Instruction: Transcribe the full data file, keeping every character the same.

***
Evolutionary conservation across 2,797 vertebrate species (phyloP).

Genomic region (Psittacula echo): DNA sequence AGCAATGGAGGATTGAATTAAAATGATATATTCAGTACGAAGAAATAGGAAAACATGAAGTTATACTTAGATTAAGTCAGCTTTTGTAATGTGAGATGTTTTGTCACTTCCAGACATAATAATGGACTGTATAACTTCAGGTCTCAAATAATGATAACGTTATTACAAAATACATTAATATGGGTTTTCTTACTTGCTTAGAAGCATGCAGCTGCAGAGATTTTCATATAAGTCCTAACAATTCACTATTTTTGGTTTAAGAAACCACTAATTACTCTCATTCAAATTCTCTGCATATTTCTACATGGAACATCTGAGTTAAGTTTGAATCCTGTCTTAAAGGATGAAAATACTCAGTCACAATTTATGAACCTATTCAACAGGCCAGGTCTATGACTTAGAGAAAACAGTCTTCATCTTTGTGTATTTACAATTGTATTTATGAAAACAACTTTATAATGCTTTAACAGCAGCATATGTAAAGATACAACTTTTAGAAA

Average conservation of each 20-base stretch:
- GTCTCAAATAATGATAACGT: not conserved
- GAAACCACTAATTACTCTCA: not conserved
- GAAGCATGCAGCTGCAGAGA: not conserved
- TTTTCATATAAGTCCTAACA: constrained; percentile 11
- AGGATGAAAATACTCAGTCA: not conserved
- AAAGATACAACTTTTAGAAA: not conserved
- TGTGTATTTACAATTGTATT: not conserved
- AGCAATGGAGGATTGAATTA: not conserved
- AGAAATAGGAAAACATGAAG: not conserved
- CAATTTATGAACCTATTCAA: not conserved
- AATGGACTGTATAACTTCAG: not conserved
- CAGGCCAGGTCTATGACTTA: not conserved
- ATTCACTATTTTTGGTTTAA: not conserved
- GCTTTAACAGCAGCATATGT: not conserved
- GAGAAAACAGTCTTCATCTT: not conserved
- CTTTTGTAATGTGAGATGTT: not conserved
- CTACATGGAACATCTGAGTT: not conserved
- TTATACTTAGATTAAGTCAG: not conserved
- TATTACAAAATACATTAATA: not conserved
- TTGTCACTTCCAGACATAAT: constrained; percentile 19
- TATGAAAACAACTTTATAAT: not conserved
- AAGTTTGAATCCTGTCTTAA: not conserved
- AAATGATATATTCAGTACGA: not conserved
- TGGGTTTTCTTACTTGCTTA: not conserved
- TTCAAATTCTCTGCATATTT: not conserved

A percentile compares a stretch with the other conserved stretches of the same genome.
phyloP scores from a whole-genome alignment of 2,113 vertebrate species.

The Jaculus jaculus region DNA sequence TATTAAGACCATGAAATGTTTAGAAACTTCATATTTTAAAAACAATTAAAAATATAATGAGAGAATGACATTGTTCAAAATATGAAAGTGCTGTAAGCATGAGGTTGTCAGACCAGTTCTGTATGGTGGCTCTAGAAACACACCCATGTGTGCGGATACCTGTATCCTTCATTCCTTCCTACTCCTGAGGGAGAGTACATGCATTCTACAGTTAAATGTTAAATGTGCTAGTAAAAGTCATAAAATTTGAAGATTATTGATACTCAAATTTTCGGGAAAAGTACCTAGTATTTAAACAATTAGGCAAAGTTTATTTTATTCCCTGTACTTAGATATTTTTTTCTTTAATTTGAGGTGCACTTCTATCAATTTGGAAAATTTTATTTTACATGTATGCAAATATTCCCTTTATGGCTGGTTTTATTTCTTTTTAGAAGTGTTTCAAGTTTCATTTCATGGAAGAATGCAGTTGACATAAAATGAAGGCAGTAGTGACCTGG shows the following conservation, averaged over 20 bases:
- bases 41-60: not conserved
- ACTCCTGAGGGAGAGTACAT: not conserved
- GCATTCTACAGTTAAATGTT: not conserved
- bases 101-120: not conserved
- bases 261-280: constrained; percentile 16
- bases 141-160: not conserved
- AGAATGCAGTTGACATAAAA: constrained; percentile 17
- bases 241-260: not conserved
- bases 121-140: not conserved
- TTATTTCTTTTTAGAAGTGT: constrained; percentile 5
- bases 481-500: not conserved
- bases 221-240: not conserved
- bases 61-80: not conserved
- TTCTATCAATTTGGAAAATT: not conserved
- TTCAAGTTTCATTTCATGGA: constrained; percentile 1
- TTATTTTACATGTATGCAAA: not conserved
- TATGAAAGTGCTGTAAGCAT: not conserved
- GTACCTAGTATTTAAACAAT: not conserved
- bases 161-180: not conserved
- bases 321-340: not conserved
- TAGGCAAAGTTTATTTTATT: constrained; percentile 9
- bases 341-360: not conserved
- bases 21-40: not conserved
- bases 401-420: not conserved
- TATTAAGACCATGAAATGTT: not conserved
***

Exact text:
Evolutionary conservation across 2,797 vertebrate species (phyloP).

Genomic region (Psittacula echo): DNA sequence AGCAATGGAGGATTGAATTAAAATGATATATTCAGTACGAAGAAATAGGAAAACATGAAGTTATACTTAGATTAAGTCAGCTTTTGTAATGTGAGATGTTTTGTCACTTCCAGACATAATAATGGACTGTATAACTTCAGGTCTCAAATAATGATAACGTTATTACAAAATACATTAATATGGGTTTTCTTACTTGCTTAGAAGCATGCAGCTGCAGAGATTTTCATATAAGTCCTAACAATTCACTATTTTTGGTTTAAGAAACCACTAATTACTCTCATTCAAATTCTCTGCATATTTCTACATGGAACATCTGAGTTAAGTTTGAATCCTGTCTTAAAGGATGAAAATACTCAGTCACAATTTATGAACCTATTCAACAGGCCAGGTCTATGACTTAGAGAAAACAGTCTTCATCTTTGTGTATTTACAATTGTATTTATGAAAACAACTTTATAATGCTTTAACAGCAGCATATGTAAAGATACAACTTTTAGAAA

Average conservation of each 20-base stretch:
- GTCTCAAATAATGATAACGT: not conserved
- GAAACCACTAATTACTCTCA: not conserved
- GAAGCATGCAGCTGCAGAGA: not conserved
- TTTTCATATAAGTCCTAACA: constrained; percentile 11
- AGGATGAAAATACTCAGTCA: not conserved
- AAAGATACAACTTTTAGAAA: not conserved
- TGTGTATTTACAATTGTATT: not conserved
- AGCAATGGAGGATTGAATTA: not conserved
- AGAAATAGGAAAACATGAAG: not conserved
- CAATTTATGAACCTATTCAA: not conserved
- AATGGACTGTATAACTTCAG: not conserved
- CAGGCCAGGTCTATGACTTA: not conserved
- ATTCACTATTTTTGGTTTAA: not conserved
- GCTTTAACAGCAGCATATGT: not conserved
- GAGAAAACAGTCTTCATCTT: not conserved
- CTTTTGTAATGTGAGATGTT: not conserved
- CTACATGGAACATCTGAGTT: not conserved
- TTATACTTAGATTAAGTCAG: not conserved
- TATTACAAAATACATTAATA: not conserved
- TTGTCACTTCCAGACATAAT: constrained; percentile 19
- TATGAAAACAACTTTATAAT: not conserved
- AAGTTTGAATCCTGTCTTAA: not conserved
- AAATGATATATTCAGTACGA: not conserved
- TGGGTTTTCTTACTTGCTTA: not conserved
- TTCAAATTCTCTGCATATTT: not conserved

A percentile compares a stretch with the other conserved stretches of the same genome.
phyloP scores from a whole-genome alignment of 2,113 vertebrate species.

The Jaculus jaculus region DNA sequence TATTAAGACCATGAAATGTTTAGAAACTTCATATTTTAAAAACAATTAAAAATATAATGAGAGAATGACATTGTTCAAAATATGAAAGTGCTGTAAGCATGAGGTTGTCAGACCAGTTCTGTATGGTGGCTCTAGAAACACACCCATGTGTGCGGATACCTGTATCCTTCATTCCTTCCTACTCCTGAGGGAGAGTACATGCATTCTACAGTTAAATGTTAAATGTGCTAGTAAAAGTCATAAAATTTGAAGATTATTGATACTCAAATTTTCGGGAAAAGTACCTAGTATTTAAACAATTAGGCAAAGTTTATTTTATTCCCTGTACTTAGATATTTTTTTCTTTAATTTGAGGTGCACTTCTATCAATTTGGAAAATTTTATTTTACATGTATGCAAATATTCCCTTTATGGCTGGTTTTATTTCTTTTTAGAAGTGTTTCAAGTTTCATTTCATGGAAGAATGCAGTTGACATAAAATGAAGGCAGTAGTGACCTGG shows the following conservation, averaged over 20 bases:
- bases 41-60: not conserved
- ACTCCTGAGGGAGAGTACAT: not conserved
- GCATTCTACAGTTAAATGTT: not conserved
- bases 101-120: not conserved
- bases 261-280: constrained; percentile 16
- bases 141-160: not conserved
- AGAATGCAGTTGACATAAAA: constrained; percentile 17
- bases 241-260: not conserved
- bases 121-140: not conserved
- TTATTTCTTTTTAGAAGTGT: constrained; percentile 5
- bases 481-500: not conserved
- bases 221-240: not conserved
- bases 61-80: not conserved
- TTCTATCAATTTGGAAAATT: not conserved
- TTCAAGTTTCATTTCATGGA: constrained; percentile 1
- TTATTTTACATGTATGCAAA: not conserved
- TATGAAAGTGCTGTAAGCAT: not conserved
- GTACCTAGTATTTAAACAAT: not conserved
- bases 161-180: not conserved
- bases 321-340: not conserved
- TAGGCAAAGTTTATTTTATT: constrained; percentile 9
- bases 341-360: not conserved
- bases 21-40: not conserved
- bases 401-420: not conserved
- TATTAAGACCATGAAATGTT: not conserved